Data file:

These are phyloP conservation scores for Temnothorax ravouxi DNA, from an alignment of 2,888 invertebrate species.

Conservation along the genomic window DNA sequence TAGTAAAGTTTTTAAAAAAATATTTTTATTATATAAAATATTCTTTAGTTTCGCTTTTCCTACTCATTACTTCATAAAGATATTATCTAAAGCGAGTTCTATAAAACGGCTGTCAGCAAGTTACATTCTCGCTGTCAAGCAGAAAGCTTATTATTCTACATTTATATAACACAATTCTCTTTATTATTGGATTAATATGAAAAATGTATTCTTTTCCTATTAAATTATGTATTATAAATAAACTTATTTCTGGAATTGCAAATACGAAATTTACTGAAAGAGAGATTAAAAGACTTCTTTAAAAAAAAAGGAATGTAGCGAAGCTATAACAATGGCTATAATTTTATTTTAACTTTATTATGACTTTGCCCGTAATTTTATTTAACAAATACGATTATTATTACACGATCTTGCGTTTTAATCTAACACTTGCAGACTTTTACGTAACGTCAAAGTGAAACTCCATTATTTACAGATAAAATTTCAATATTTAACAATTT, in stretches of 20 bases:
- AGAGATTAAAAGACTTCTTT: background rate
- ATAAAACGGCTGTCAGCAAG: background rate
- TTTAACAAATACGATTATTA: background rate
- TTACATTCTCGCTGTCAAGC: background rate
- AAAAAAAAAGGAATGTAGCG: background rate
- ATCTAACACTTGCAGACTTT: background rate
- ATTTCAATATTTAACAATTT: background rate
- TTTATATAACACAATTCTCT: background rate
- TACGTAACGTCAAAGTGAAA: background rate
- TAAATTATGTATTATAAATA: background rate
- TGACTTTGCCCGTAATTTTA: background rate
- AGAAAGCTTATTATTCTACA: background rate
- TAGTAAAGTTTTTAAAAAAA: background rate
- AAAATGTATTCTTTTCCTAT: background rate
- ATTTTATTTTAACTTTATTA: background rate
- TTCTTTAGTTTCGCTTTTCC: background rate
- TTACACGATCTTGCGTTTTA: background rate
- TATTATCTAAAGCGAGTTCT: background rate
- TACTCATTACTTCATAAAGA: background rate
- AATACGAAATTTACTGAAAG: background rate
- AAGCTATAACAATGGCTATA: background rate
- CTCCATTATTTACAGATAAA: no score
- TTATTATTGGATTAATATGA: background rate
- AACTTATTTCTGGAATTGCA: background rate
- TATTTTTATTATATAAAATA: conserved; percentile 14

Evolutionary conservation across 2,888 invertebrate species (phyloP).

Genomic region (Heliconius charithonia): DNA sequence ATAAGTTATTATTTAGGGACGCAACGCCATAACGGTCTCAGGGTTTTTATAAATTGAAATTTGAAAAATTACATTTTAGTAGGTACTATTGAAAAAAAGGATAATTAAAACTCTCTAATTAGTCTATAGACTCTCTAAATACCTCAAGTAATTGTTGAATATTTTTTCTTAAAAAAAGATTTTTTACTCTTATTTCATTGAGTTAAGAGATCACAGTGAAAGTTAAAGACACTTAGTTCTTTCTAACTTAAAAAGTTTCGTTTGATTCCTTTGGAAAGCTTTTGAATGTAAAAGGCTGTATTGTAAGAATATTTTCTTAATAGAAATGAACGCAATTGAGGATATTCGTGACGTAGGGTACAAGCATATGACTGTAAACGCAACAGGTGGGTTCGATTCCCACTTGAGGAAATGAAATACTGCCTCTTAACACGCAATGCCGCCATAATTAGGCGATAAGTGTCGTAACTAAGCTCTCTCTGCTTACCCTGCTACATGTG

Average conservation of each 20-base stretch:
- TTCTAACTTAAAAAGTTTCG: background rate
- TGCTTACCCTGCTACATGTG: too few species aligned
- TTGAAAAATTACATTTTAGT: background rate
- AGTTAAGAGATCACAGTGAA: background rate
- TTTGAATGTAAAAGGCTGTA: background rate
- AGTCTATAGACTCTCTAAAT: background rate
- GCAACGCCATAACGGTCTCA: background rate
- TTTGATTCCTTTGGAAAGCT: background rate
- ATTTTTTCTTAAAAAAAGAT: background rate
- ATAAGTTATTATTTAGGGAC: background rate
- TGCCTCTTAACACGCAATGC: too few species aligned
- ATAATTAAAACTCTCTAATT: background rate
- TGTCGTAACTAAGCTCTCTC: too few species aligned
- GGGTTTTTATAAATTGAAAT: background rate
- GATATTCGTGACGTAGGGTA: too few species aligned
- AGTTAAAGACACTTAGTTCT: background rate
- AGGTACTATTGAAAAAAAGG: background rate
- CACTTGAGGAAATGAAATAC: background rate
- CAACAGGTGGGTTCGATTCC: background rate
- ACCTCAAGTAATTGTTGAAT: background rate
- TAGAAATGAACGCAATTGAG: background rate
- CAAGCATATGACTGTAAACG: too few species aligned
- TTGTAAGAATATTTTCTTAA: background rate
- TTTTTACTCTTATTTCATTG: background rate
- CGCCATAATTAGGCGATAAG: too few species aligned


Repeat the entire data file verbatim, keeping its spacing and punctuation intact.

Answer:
These are phyloP conservation scores for Temnothorax ravouxi DNA, from an alignment of 2,888 invertebrate species.

Conservation along the genomic window DNA sequence TAGTAAAGTTTTTAAAAAAATATTTTTATTATATAAAATATTCTTTAGTTTCGCTTTTCCTACTCATTACTTCATAAAGATATTATCTAAAGCGAGTTCTATAAAACGGCTGTCAGCAAGTTACATTCTCGCTGTCAAGCAGAAAGCTTATTATTCTACATTTATATAACACAATTCTCTTTATTATTGGATTAATATGAAAAATGTATTCTTTTCCTATTAAATTATGTATTATAAATAAACTTATTTCTGGAATTGCAAATACGAAATTTACTGAAAGAGAGATTAAAAGACTTCTTTAAAAAAAAAGGAATGTAGCGAAGCTATAACAATGGCTATAATTTTATTTTAACTTTATTATGACTTTGCCCGTAATTTTATTTAACAAATACGATTATTATTACACGATCTTGCGTTTTAATCTAACACTTGCAGACTTTTACGTAACGTCAAAGTGAAACTCCATTATTTACAGATAAAATTTCAATATTTAACAATTT, in stretches of 20 bases:
- AGAGATTAAAAGACTTCTTT: background rate
- ATAAAACGGCTGTCAGCAAG: background rate
- TTTAACAAATACGATTATTA: background rate
- TTACATTCTCGCTGTCAAGC: background rate
- AAAAAAAAAGGAATGTAGCG: background rate
- ATCTAACACTTGCAGACTTT: background rate
- ATTTCAATATTTAACAATTT: background rate
- TTTATATAACACAATTCTCT: background rate
- TACGTAACGTCAAAGTGAAA: background rate
- TAAATTATGTATTATAAATA: background rate
- TGACTTTGCCCGTAATTTTA: background rate
- AGAAAGCTTATTATTCTACA: background rate
- TAGTAAAGTTTTTAAAAAAA: background rate
- AAAATGTATTCTTTTCCTAT: background rate
- ATTTTATTTTAACTTTATTA: background rate
- TTCTTTAGTTTCGCTTTTCC: background rate
- TTACACGATCTTGCGTTTTA: background rate
- TATTATCTAAAGCGAGTTCT: background rate
- TACTCATTACTTCATAAAGA: background rate
- AATACGAAATTTACTGAAAG: background rate
- AAGCTATAACAATGGCTATA: background rate
- CTCCATTATTTACAGATAAA: no score
- TTATTATTGGATTAATATGA: background rate
- AACTTATTTCTGGAATTGCA: background rate
- TATTTTTATTATATAAAATA: conserved; percentile 14

Evolutionary conservation across 2,888 invertebrate species (phyloP).

Genomic region (Heliconius charithonia): DNA sequence ATAAGTTATTATTTAGGGACGCAACGCCATAACGGTCTCAGGGTTTTTATAAATTGAAATTTGAAAAATTACATTTTAGTAGGTACTATTGAAAAAAAGGATAATTAAAACTCTCTAATTAGTCTATAGACTCTCTAAATACCTCAAGTAATTGTTGAATATTTTTTCTTAAAAAAAGATTTTTTACTCTTATTTCATTGAGTTAAGAGATCACAGTGAAAGTTAAAGACACTTAGTTCTTTCTAACTTAAAAAGTTTCGTTTGATTCCTTTGGAAAGCTTTTGAATGTAAAAGGCTGTATTGTAAGAATATTTTCTTAATAGAAATGAACGCAATTGAGGATATTCGTGACGTAGGGTACAAGCATATGACTGTAAACGCAACAGGTGGGTTCGATTCCCACTTGAGGAAATGAAATACTGCCTCTTAACACGCAATGCCGCCATAATTAGGCGATAAGTGTCGTAACTAAGCTCTCTCTGCTTACCCTGCTACATGTG

Average conservation of each 20-base stretch:
- TTCTAACTTAAAAAGTTTCG: background rate
- TGCTTACCCTGCTACATGTG: too few species aligned
- TTGAAAAATTACATTTTAGT: background rate
- AGTTAAGAGATCACAGTGAA: background rate
- TTTGAATGTAAAAGGCTGTA: background rate
- AGTCTATAGACTCTCTAAAT: background rate
- GCAACGCCATAACGGTCTCA: background rate
- TTTGATTCCTTTGGAAAGCT: background rate
- ATTTTTTCTTAAAAAAAGAT: background rate
- ATAAGTTATTATTTAGGGAC: background rate
- TGCCTCTTAACACGCAATGC: too few species aligned
- ATAATTAAAACTCTCTAATT: background rate
- TGTCGTAACTAAGCTCTCTC: too few species aligned
- GGGTTTTTATAAATTGAAAT: background rate
- GATATTCGTGACGTAGGGTA: too few species aligned
- AGTTAAAGACACTTAGTTCT: background rate
- AGGTACTATTGAAAAAAAGG: background rate
- CACTTGAGGAAATGAAATAC: background rate
- CAACAGGTGGGTTCGATTCC: background rate
- ACCTCAAGTAATTGTTGAAT: background rate
- TAGAAATGAACGCAATTGAG: background rate
- CAAGCATATGACTGTAAACG: too few species aligned
- TTGTAAGAATATTTTCTTAA: background rate
- TTTTTACTCTTATTTCATTG: background rate
- CGCCATAATTAGGCGATAAG: too few species aligned